The notion that the immune system can be manipulated against cancerous cells is not something novel. Although immunotherapy has been used therapeutically in cancer for a couple of decades already, it is the development of immune checkpoint inhibitors (ICIs) that completely revolutionized the treatment of numerous solid tumors. Most importantly, ICIs not only opened a new dimension in the ways in which we can disrupt the intersection between the immune system and the tumor, but also expanded our overall understanding of tumor immunology. Contrary to tumors such as melanoma and lung cancer, ICIs in gastrointestinal (GI) malignancies, with the exception of cancers with microsatellite instability (MSI), remain modestly effective as monotherapy.[1]

To begin with, it should be emphasized that GI malignancies are a group of different cancers with different biology and a distinct immune tumor microenvironment (TME). This is evident even within the GI MSI tumors for which currently ICIs are a U.S. Food and Drug Administration (FDA) histology agnostic approved therapy.[2] The most obvious difference is seen between colorectal cancer (CRC) and non-CRC GI MSI tumors; CRC MSI tumors have consistently higher responses compared to non-CRC GI MSI cancers, ranging from 31% to 52% with pembrolizumab or nivolumab alone[35] and 55% with nivolumab combined with ipilimumab.[6] On the other hand, in non-CRC MSI tumors responses to pembrolizumab differ between trials and range from 40% to 45% in gastric, cholangiocarcinoma, and small intestine carcinomas in the more recent KEYNOTE-158[7] and from 25% to 80% in an earlier phase 2 trial, in which, however, the number of patients was significantly smaller.[3] Pancreatic MSI tumors had a response rate of 18.2% (N = 22) and 61% (N = 8) in those two trials, respectively.[3,7] Although comparisons between trials are certainly not advisable, this variability in responses may reflect to some degree at least the tumor variability and perhaps the lack of an in-depth understanding of these tumors despite their shared MSI. It is a plausible hypothesis that the MSI status does not necessarily confer the same immunogenicity across all tumors. For some tumors, histology may ultimately have a higher impact than the MSI status, hinting at the importance of other tissue-specific factors like the surrounding stroma that can influence the immune cell infiltration and thus the responses to ICIs. In addition, one aspect that warrants more research is the role of the host and whether there would be any variation in the tumor phenotype across histologies or within the same histology, between germline MSH mutations versus somatic MSI tumors.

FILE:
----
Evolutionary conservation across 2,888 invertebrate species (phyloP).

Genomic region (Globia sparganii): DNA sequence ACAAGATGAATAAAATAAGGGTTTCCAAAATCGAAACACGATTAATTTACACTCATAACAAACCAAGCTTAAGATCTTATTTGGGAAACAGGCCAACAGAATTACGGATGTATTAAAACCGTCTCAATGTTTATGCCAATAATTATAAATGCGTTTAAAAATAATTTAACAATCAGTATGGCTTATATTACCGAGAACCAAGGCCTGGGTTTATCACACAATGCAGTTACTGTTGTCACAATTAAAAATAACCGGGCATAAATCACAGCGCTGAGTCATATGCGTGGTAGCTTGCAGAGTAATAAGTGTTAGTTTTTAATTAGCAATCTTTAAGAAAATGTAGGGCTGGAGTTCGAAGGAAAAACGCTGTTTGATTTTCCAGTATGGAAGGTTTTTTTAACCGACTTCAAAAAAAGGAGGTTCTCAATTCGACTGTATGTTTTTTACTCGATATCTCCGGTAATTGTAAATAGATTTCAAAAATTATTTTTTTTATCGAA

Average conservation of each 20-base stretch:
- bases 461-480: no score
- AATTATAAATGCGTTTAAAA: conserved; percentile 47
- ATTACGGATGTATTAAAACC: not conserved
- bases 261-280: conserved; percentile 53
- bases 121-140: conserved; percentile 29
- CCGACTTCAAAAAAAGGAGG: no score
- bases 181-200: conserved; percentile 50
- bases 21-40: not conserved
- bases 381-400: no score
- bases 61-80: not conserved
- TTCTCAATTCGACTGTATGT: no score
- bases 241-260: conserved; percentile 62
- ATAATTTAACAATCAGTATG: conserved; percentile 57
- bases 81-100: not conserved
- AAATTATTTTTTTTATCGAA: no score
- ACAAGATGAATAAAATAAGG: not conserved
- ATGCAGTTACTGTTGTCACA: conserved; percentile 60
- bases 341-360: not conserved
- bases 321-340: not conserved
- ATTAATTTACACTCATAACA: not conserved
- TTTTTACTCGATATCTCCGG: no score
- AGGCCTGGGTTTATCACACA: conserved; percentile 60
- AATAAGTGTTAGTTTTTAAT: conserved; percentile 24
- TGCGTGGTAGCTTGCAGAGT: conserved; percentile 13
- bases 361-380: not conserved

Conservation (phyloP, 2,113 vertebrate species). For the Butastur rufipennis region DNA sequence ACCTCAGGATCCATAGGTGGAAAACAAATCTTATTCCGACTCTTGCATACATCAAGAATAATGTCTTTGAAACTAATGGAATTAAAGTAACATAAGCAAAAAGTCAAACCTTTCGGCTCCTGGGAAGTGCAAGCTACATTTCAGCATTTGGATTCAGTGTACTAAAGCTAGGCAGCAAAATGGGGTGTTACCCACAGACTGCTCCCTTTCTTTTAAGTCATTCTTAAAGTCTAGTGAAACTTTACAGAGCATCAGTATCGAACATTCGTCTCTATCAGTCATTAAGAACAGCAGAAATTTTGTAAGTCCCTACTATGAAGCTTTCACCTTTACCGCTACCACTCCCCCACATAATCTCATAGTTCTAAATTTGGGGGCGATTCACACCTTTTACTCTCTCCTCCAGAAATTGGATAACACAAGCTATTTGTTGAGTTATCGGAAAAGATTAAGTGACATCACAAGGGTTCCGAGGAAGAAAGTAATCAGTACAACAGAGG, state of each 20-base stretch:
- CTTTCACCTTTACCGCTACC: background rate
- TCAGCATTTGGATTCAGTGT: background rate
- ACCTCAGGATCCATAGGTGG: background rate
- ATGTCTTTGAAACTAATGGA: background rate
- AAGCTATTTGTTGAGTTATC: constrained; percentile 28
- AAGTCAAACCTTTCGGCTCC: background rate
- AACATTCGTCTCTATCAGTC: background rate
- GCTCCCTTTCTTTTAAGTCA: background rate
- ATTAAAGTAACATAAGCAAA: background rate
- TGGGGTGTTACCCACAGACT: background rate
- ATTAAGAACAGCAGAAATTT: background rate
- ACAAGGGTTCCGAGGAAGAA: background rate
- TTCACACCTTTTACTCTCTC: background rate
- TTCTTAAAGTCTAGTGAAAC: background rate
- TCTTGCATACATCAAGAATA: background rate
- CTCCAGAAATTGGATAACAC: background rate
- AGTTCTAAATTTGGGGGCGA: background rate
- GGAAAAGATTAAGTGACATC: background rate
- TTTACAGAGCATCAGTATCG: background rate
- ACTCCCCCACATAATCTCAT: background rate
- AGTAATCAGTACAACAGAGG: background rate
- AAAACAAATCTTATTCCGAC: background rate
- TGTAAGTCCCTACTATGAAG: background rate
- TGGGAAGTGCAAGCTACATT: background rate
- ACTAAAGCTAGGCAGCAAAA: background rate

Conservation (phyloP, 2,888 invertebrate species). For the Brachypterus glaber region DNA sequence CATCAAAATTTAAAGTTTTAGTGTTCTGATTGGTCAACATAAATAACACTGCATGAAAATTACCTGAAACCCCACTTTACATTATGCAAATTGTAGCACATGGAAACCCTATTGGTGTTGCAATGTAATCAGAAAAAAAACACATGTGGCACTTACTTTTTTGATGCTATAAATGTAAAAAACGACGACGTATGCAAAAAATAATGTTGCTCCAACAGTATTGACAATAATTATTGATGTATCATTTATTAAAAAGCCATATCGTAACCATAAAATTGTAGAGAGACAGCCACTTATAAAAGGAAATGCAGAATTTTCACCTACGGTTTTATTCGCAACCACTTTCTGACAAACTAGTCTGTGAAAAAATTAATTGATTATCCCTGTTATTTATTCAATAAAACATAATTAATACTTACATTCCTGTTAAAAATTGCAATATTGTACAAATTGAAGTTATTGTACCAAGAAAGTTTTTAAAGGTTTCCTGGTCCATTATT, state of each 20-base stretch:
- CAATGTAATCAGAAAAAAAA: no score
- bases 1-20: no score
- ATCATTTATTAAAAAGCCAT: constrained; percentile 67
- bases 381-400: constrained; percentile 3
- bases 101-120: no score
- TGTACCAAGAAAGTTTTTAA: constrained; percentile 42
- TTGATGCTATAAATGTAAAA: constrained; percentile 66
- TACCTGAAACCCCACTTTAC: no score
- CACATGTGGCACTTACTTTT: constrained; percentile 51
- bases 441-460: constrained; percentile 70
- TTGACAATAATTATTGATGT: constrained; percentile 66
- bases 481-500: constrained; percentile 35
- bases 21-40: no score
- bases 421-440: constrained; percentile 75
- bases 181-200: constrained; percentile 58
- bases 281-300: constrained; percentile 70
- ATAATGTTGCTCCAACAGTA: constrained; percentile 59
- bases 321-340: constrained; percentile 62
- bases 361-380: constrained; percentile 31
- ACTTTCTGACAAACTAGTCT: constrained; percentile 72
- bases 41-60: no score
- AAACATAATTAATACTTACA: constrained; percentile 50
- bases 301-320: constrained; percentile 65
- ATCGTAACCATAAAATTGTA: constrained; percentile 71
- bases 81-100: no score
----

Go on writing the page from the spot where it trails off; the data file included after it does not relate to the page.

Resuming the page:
Beyond MSI GI tumors, pembrolizumab is FDA approved for patients with gastric cancer and PD-L1 combined positive score (CPS) greater than or equal to 1, who have progressed on two other lines of chemotherapy. There is likely a role for pembrolizumab in earlier lines in a subset of patients with this disease. The results of KEYNOTE-062, a randomized phase 3 trial that compared pembrolizumab versus pembrolizumab plus chemotherapy versus chemotherapy alone in the first-line setting, in patients with HER2-negative cancer, locally advanced unresectable, or metastatic gastric/gastroesophageal junction (GEJ) adenocarcinoma, were recently presented.[8] The study showed that pembrolizumab alone was not inferior in terms of overall survival (OS) when compared to chemotherapy alone, with a median OS of 10.6 versus 11.1 months, respectively.[8] However, the effect was not consistent throughout the entire OS curve. In addition, the progression-free survival (PFS) was substantially shorter in the pembrolizumab-alone arm (2.0 vs. 6.4 months for chemotherapy and 6.9 months for the combination arm). This suggests that for a subset of patients with gastric/GEJ cancer, single-agent pembrolizumab in the first line can indeed be detrimental. Patients with high disease burden, peritoneal metastases, or rapidly progressive tumors may not be fit for second-line therapy if treated initially with pembrolizumab alone. Additional efforts to understand patient selection for single-agent pembrolizumab are definitely needed before this strategy can be implemented.